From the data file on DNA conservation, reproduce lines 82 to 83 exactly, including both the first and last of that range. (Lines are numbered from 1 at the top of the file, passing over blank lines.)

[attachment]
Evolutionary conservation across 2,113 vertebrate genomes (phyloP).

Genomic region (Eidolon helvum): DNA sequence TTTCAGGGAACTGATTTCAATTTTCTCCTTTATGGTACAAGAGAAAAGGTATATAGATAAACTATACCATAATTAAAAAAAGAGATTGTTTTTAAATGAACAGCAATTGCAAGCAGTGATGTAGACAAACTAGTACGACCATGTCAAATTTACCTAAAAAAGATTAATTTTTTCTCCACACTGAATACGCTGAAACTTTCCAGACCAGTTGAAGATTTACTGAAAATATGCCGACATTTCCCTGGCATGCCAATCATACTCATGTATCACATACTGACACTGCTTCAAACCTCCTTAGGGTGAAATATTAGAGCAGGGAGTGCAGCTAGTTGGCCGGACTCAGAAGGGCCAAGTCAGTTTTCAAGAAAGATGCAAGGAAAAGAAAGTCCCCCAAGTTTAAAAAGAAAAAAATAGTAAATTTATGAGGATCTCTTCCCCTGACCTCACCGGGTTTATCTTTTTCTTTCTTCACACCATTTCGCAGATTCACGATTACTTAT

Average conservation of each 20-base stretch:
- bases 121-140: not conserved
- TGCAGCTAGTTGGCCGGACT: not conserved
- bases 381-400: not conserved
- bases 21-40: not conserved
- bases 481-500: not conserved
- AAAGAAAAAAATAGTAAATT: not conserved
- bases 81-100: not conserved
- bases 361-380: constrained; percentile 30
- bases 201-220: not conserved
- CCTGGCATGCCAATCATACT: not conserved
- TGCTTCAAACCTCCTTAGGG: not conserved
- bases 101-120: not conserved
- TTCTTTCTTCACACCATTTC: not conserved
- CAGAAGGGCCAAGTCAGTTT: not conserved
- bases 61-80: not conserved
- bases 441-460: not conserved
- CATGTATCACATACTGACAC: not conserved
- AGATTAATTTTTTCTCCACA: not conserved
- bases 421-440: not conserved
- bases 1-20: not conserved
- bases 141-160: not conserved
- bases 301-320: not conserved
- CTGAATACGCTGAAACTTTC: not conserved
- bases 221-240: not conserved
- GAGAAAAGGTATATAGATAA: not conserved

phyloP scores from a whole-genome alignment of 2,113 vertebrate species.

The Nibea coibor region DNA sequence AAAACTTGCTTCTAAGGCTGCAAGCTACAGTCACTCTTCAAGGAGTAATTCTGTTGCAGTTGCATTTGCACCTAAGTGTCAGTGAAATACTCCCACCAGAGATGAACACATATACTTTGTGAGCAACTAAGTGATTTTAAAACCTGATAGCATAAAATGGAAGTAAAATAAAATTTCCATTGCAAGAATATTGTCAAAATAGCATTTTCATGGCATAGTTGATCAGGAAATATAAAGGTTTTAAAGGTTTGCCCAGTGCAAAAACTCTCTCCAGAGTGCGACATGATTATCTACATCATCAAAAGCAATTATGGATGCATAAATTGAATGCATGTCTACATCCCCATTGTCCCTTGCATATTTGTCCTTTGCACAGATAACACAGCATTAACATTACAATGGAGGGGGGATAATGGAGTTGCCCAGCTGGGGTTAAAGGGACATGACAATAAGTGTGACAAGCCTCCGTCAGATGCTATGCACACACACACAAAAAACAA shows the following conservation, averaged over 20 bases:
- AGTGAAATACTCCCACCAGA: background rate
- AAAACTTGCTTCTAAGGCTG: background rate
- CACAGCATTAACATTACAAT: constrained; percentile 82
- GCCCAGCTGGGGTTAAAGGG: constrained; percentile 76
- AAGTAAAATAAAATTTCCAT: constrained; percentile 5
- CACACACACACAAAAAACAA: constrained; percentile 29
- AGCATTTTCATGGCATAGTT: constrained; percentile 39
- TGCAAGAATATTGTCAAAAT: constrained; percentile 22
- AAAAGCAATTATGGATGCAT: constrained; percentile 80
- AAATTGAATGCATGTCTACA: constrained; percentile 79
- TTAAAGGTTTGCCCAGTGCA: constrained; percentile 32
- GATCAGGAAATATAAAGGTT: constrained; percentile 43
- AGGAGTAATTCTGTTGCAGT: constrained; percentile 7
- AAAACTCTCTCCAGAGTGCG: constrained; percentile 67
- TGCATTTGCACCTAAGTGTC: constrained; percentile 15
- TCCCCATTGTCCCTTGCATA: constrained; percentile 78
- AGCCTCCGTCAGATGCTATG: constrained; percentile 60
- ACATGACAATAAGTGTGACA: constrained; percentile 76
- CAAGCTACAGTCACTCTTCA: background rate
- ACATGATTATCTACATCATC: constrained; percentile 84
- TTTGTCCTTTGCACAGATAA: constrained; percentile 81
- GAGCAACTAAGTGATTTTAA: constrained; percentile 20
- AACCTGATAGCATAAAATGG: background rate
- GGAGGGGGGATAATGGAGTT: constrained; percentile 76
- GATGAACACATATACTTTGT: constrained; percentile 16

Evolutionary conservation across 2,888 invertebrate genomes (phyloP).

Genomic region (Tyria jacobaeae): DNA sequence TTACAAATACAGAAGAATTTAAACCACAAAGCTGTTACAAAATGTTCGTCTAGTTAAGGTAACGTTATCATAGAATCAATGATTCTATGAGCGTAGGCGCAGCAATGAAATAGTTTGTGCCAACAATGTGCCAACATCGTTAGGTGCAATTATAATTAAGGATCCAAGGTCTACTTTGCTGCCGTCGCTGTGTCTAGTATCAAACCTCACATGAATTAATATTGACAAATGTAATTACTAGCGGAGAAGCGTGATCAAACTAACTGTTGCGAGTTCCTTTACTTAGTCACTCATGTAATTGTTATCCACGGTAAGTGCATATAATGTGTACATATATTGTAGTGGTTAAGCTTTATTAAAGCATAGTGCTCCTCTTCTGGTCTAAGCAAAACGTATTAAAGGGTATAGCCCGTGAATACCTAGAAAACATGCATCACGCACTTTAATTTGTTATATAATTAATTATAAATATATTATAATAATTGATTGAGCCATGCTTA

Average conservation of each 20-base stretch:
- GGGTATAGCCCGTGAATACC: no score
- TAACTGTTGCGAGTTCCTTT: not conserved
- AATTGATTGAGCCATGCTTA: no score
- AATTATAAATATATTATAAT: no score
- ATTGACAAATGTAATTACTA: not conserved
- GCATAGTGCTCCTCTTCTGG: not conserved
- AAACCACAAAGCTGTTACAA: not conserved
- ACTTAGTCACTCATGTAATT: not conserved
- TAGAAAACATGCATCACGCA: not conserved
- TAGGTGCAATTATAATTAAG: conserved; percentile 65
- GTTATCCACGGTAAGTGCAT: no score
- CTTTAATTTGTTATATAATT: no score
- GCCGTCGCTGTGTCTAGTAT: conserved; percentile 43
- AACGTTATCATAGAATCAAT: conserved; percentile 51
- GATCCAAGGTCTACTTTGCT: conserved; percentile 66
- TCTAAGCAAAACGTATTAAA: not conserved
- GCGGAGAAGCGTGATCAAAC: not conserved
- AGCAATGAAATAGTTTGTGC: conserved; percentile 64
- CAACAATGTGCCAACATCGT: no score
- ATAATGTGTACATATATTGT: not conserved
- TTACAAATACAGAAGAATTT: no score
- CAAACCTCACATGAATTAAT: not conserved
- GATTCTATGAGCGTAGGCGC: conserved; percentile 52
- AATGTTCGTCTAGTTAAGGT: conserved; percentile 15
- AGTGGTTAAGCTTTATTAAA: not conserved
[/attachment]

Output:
- AATGTTCGTCTAGTTAAGGT: conserved; percentile 15
- AGTGGTTAAGCTTTATTAAA: not conserved